The Great I AM: The Door

The Great I AM: The Door

The Great I AM: The Door.

“Truly, truly, I say to you, I AM the door to the sheep. All who came before Me are thieves and robbers, but the sheep did not hear them. I AM the door; if anyone enters through Me, he shall be saved.” (John 10:7-9, NASB).


a. At the end of John 8, Jesus made a startling claim: equality with God; His eternal existence; His oneness with the Great I AM! Yahweh was the personal Name of God revealed at Moses’ burning bush, and that Name was so holy that it couldn’t be spoken aloud. Jesus claims that He is on the same spiritual plane as I AM WHAT I AM; I WILL BE WHAT I WILL BE; I AM ONE WHO EXISTS. Jesus is stating here that He is equal to the LORD, the very personal foundation of existence itself. In front of a big crowd of people, Jesus claimed divinity! He was close to being killed for that apparent blasphemy, but He managed to walk away unscathed.

b. In John 9, Jesus is walking along on the Sabbath day, saw a blind man, and healed him. This healing occurred in an interesting way… Jesus spit on the ground, mixed His saliva with dust and made a little mud, and then spread the mud on the blind man’s eyes. After the beggar washed the mud off, he was healed! After a lifetime of blindness, just like that the man could see. Jesus the co-Creator used the “original material” of creation to give this man sight.

c. Soon after the healing, the beggar was cornered by the religious authorities… Who are you? Who healed you? Were you really blind? Do you realize this miracle was done on the Sabbath, that it was illegal? After some arguing back and forth, even to the point of questioning the man’s parents, the Pharisees saw fit to expel this healed man from the synagogue. He was now a person marked for exclusion. Excommunicated, one might say. The healed man no longer had access to religious activities, the reading of the Word, the worship of the Lord with his people of faith. The Pharisees presented themselves as the door, and they shut it in the man’s face.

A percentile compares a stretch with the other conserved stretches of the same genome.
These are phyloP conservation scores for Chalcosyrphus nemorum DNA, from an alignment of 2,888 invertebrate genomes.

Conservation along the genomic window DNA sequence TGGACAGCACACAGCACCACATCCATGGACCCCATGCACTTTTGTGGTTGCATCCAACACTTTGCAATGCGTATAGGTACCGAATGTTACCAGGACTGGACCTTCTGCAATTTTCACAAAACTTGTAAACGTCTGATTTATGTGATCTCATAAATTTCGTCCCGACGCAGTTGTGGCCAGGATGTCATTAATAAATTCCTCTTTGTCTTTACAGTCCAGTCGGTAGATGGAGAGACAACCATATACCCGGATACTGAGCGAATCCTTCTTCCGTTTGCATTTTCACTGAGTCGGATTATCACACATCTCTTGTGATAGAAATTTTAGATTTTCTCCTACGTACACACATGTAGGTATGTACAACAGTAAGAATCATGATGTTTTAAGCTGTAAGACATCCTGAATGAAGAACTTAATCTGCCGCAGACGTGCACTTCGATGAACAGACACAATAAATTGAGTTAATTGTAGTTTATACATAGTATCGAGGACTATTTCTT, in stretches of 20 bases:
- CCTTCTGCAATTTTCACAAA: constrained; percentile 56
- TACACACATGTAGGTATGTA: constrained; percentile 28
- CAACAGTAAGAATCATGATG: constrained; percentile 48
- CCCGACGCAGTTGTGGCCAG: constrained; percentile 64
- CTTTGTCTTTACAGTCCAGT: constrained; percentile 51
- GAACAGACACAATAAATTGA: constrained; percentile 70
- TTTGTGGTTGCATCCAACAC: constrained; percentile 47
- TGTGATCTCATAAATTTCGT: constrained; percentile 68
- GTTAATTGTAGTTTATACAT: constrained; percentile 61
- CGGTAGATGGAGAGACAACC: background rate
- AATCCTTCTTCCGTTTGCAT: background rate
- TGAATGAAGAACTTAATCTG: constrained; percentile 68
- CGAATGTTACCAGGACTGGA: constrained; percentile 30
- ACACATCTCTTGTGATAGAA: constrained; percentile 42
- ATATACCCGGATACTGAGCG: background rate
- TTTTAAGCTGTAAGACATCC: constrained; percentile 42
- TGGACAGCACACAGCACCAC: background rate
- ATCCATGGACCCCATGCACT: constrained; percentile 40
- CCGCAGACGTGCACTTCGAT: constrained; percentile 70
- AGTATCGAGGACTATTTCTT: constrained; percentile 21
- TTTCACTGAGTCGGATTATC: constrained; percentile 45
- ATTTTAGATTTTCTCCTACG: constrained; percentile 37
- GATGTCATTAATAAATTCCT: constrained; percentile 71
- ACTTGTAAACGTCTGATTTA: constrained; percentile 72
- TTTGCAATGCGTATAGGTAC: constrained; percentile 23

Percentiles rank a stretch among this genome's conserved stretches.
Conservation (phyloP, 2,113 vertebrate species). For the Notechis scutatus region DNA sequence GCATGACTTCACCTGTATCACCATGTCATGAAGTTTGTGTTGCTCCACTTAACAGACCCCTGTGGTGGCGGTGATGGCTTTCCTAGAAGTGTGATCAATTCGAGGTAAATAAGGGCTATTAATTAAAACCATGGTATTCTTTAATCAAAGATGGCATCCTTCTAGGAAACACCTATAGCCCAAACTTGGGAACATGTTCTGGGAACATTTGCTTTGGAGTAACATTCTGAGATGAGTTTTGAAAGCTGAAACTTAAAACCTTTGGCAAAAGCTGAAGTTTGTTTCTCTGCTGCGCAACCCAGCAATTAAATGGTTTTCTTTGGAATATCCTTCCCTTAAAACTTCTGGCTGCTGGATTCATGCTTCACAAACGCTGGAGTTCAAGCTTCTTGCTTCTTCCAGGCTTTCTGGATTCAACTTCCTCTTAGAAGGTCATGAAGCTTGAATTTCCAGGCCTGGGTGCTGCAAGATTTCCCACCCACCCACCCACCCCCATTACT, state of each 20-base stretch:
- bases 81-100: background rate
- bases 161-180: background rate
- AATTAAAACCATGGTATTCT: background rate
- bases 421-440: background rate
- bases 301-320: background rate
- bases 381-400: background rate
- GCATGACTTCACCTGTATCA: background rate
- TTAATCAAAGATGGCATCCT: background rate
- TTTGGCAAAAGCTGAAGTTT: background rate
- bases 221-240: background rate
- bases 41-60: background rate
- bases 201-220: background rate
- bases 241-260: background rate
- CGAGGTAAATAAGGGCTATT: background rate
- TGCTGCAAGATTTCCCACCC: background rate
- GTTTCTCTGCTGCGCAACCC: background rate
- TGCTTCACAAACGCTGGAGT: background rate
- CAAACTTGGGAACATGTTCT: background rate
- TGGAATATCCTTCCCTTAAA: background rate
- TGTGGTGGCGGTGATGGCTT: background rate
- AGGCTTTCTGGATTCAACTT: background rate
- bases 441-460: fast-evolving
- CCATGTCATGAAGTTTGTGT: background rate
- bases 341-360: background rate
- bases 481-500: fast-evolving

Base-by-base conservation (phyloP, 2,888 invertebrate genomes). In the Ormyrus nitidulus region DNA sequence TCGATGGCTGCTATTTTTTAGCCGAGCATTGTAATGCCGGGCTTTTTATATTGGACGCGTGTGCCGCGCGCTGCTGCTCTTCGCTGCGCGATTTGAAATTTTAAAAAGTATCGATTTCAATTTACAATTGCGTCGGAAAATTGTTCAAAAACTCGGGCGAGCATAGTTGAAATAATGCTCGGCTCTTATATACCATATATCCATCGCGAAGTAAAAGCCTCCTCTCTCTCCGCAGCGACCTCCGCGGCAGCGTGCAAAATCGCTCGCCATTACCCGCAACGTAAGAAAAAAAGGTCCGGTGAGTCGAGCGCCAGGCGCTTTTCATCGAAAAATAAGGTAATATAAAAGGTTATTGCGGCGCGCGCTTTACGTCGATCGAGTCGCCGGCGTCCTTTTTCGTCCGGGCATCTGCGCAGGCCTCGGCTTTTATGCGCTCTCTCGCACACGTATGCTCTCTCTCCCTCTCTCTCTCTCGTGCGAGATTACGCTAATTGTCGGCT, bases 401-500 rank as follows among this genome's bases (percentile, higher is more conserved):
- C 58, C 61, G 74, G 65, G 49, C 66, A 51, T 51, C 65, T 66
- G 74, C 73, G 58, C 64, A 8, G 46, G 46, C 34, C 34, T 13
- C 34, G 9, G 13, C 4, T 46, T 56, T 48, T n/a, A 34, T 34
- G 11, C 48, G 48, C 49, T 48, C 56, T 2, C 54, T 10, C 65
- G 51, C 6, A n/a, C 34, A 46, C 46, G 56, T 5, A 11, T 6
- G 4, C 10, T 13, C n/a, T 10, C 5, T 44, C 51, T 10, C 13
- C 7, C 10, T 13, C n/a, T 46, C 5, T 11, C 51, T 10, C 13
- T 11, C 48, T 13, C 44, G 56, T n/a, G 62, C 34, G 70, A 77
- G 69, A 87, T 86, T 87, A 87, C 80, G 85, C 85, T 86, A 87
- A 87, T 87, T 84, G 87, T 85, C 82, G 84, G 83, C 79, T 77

d. Jesus then once again affirms His deity… Jesus found the healed man after he was kicked out of the synagogue, and Jesus asked him if he believed in the “Son of Man,” the Son of God as prophesied in the book of Daniel. The healed man said that he would believe in Him if he knew who He was. Jesus then said, “Open your new eyes… The Son of Man is the One talking to you right now. You’re looking right at Him!” The healed man saw with his spiritual eyes and worshiped Jesus. This is yet another example of Jesus declaring His divinity.

e. Jesus then confronts the authorities, telling them they are spiritually blind. He is telling them that they can’t see into God’s world any better than the blind man could before he was healed. Jesus tells them it’s especially tragic because the leaders have fooled themselves into thinking their sight is just fine.

f. In the beginning of chapter 10, Jesus continues his confrontation with the Pharisees, teaching them about the thieves, robbers, and strangers. He talks a little bit about what a flourishing flock of sheep looks like… Sheep that are well cared for and can safely go in and out to pasture, are familiar with their shepherd’s voice, and how a relationship of trust develops between the shepherd and his sheep. Jesus is implying that the Pharisees, in their spiritual blindness, are not trustworthy, are in reality strangers to the sheep of God’s flock, and are not effective shepherds as a result. Jesus said more than once earlier (eg, Matt. 9:36), that the people were wandering spiritually, confused and helpless, like sheep without a shepherd. Jesus is scorning the spiritual leadership of the religious authorities, laying the blame on them for the sorry state of spiritual affairs in His land.